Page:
This short post isn’t a sufficient space to flesh out these ideas further, but this brief excerpt below gives an idea of the main thrust of Mihalakas’ article, and I thoroughly recommend a look at Barrington Moore’s Chapter IV: “The Decay of Imperialist China and the Origins of the Communist Variant.”

The Chinese government pegs the RMB to the dollar so the powerful and wealthy export sector can continue selling in Europe and America (and thus employment stays high).  The government also maintains strict capital controls in order to prevent inflation from hurting the vast lower and middle class.  China’s currency has become a modern-day opium, and the authorities have been searching for a way out of their current economic model which relies on growth from an undervalued currency and capital controls.  Internationalizing the RMB offers one such exit.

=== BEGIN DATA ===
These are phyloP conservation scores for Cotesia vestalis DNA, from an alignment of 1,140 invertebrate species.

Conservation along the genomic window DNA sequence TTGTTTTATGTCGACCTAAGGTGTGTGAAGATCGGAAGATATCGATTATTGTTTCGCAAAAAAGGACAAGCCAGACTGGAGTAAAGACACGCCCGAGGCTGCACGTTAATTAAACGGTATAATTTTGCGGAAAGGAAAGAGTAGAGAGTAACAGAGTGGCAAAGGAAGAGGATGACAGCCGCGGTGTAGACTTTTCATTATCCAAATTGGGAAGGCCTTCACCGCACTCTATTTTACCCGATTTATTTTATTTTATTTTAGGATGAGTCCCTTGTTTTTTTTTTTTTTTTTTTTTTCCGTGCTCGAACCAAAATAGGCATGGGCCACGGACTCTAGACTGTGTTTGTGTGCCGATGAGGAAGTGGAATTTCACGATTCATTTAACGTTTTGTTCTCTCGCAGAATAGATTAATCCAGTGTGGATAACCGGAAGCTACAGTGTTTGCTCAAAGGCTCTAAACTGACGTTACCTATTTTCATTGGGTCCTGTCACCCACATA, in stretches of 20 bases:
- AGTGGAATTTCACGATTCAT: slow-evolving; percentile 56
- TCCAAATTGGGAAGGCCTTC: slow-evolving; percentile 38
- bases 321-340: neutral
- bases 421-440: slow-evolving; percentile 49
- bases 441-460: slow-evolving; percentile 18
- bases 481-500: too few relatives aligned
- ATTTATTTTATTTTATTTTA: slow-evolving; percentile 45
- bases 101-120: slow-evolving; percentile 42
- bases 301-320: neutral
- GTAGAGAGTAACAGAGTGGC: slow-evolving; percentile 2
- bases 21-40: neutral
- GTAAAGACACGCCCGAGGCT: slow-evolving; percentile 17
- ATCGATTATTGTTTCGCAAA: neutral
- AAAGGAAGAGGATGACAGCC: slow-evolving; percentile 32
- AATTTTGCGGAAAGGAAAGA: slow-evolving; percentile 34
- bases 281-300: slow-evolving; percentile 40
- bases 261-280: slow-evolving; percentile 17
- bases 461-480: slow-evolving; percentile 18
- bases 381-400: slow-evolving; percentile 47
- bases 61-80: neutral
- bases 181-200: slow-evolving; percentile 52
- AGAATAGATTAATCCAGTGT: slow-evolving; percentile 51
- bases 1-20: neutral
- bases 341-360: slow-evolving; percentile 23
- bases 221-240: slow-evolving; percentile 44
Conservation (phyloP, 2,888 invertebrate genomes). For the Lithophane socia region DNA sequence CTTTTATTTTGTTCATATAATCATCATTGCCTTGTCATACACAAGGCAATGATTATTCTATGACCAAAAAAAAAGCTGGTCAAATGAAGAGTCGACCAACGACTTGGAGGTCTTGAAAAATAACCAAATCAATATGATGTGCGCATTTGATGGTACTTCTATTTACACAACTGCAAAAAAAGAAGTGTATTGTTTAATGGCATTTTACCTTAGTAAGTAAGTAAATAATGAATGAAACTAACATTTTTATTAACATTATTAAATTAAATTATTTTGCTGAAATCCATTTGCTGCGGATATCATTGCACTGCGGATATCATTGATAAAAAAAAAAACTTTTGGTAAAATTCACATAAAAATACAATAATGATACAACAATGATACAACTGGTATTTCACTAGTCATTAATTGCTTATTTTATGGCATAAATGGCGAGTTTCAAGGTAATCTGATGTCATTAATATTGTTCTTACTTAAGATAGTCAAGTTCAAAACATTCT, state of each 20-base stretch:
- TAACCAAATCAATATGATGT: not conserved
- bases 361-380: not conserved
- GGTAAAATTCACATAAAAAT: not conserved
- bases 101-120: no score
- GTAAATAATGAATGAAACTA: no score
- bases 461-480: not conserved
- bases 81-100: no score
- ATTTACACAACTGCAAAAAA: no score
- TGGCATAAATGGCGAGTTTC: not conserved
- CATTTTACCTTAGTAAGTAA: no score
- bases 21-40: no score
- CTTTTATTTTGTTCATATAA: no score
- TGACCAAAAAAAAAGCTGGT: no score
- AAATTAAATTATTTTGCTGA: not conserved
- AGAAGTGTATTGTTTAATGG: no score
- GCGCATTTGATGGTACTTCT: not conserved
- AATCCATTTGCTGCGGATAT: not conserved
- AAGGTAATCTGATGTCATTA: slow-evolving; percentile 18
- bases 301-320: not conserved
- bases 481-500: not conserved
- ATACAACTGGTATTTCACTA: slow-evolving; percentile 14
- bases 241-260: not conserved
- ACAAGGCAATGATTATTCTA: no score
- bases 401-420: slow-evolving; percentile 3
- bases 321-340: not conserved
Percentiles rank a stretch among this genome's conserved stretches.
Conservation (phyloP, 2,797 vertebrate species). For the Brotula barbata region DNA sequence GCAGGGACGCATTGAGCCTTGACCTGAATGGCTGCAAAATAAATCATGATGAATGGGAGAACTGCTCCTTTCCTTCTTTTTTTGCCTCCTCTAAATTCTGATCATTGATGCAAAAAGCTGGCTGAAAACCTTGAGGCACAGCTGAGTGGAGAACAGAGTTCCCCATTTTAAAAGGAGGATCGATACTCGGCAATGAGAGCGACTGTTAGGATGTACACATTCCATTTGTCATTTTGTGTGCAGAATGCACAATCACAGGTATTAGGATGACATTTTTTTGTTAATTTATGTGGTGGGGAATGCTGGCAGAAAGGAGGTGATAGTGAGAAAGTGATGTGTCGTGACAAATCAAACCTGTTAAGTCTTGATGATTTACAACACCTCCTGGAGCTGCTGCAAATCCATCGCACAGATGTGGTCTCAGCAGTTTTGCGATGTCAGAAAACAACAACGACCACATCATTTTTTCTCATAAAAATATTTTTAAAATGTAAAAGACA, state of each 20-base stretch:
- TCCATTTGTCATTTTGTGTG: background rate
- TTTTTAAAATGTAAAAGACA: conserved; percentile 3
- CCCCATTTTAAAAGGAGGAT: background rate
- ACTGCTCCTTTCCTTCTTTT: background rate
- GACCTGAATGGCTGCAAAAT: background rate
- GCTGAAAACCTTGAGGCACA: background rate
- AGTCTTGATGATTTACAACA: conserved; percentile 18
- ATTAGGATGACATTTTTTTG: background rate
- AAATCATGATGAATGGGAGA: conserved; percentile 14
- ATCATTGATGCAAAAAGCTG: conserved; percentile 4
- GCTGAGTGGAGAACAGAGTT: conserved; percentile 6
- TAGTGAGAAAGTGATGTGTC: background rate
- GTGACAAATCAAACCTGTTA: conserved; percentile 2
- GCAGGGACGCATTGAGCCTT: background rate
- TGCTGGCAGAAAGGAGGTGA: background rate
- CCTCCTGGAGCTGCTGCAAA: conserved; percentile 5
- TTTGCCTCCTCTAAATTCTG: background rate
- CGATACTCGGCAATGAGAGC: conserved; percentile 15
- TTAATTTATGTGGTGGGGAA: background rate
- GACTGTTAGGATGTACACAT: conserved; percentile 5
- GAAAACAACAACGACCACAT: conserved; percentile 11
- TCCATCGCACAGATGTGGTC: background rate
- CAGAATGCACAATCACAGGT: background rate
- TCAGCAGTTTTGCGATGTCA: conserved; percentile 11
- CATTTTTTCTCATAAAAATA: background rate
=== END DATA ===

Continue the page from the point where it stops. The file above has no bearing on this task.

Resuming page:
Eventually, wider use of the RMB outside China could redefine the balance of power in global currency markets, as the rest of the world begins trading more RMB-based assets and settling its bills with China in RMB instead of the U.S. dollar.  Beijing gets to keep its currency system, while gaining economic leverage and diplomatic legitimacy around the world.

See the link to Mihalakas’ article above.

Of course, more recent scholarship is also necessary to bridge the gap between the pre-communist and the current hyper-capitalist phases of China’s history. Still, the historical comparison seems an interesting one.